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Consumer Insight

July 22, 2021

Rebuilding After a Storm: Know the Difference Between Replacement Cost and Actual Cash Value When It Comes to Your Roof

When it comes to buying an insurance policy and filing claims, you’ll want to be aware of the difference between replacement cost and actual cash value.  


If you have Replacement Cost Value (RCV) coverage, your policy will pay the cost to repair or replace your damaged property without deducting for depreciation.  

If you have Actual Cash Value (ACV) coverage, your policy will pay the depreciated cost to repair or replace your damaged property. 

Insurance companies usually calculate depreciation based on the condition of the property when it was lost or damaged, what a new item would cost, and how long the item would normally last. 

For example, let’s say we have two families, the Smiths and the Johnsons. Both families have the exact same amount of damage ($15,000) to their roof. Each family also has a $1,000 deductible. A deductible is the part (or amount) of the claim you will have to pay out of pocket. 

The Smiths have an RCV policy, meaning once the roof is replaced, they will be reimbursed the full cost of the roof repair, minus their deductible. The Johnsons have an ACV policy, meaning they will only be paid for the current value of the roof repairs, minus depreciation and their deductible. 

The breakdown of their payments is below.  






Smith Family 


- n/a 

- $1,000 

= $14,000 

Johnson Family 


- $10,000 

- $1,000 

= $4,000 


Consider making upgrades to your roof to make it more resilient. Consider following the Insurance Institute for Business & Home Safety’s (IBHS’s) Fortified roof requirements. Add wind-resistant features are also an option for a resilient roof. Use wind-resistant hurricane clips instead of traditional nails to attach roofs. This creates a stronger connection between the roof and the house.  

Homeowners insurance policies may cover damage from windstorms and hail. However, some policies exclude this coverage. This is common in coastal areas. You may want to consider buying a separate policy if wind and hail are excluded. Contact your insurance agent or insurance company to find out what your policy covers.  

You should also ask your insurer if there are separate deductibles for damage caused by wind or hail. Some policies have special deductibles that apply to certain parts of your home, like your roof. Check with your insurer to learn this information.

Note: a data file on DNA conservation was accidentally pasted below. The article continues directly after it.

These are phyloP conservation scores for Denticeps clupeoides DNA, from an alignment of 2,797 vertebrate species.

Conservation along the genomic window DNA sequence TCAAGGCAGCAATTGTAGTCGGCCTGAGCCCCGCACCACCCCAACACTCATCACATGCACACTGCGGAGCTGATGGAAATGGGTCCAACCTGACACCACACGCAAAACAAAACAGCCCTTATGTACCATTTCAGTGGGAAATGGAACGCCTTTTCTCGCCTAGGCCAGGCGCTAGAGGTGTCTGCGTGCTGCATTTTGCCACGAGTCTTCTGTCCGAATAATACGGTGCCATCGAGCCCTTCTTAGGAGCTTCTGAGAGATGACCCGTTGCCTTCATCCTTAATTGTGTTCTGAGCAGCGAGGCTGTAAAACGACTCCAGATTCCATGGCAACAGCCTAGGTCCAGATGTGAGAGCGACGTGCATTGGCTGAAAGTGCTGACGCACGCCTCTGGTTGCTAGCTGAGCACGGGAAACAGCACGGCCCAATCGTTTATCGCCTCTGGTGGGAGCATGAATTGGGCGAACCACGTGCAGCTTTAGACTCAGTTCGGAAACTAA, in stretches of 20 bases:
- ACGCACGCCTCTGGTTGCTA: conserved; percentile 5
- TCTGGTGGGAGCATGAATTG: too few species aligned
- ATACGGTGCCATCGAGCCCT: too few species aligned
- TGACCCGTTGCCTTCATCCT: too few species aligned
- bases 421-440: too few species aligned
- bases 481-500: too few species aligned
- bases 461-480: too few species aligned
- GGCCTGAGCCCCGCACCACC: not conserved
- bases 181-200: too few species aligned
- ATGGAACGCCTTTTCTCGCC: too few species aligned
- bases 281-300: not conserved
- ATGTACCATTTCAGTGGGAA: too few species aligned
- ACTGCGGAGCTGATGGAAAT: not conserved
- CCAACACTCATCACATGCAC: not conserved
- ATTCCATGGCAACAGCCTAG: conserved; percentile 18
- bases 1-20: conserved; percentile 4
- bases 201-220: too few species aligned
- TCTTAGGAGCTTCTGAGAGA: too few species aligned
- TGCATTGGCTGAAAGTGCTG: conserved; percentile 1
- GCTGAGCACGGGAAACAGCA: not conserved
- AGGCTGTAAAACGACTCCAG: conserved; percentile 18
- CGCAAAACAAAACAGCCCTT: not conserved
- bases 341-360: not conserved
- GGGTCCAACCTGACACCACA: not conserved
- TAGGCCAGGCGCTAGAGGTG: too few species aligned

All policies are not the same and offer different levels of coverage. Know the difference between ACV coverage and RCV coverage and what it will mean for your out-of-pocket expenses if you need to repair or replace your roof.  

Become familiar with your policy. Have a conversation with your insurer to find out if you need a separate policy for wind and hail damage. Find out if you have a separate deductible for your roof or other structures.  

Know how to make your roof resilient. In general, keep your roof in good condition. You can also follow IBHS recommendations to mitigate damage.  


About the National Association of Insurance Commissioners

As part of our state-based system of insurance regulation in the United States, the National Association of Insurance Commissioners (NAIC) provides expertise, data, and analysis for insurance commissioners to effectively regulate the industry and protect consumers. The U.S. standard-setting organization is governed by the chief insurance regulators from the 50 states, the District of Columbia and five U.S. territories. Through the NAIC, state insurance regulators establish standards and best practices, conduct peer reviews, and coordinate regulatory oversight. NAIC staff supports these efforts and represents the collective views of state regulators domestically and internationally.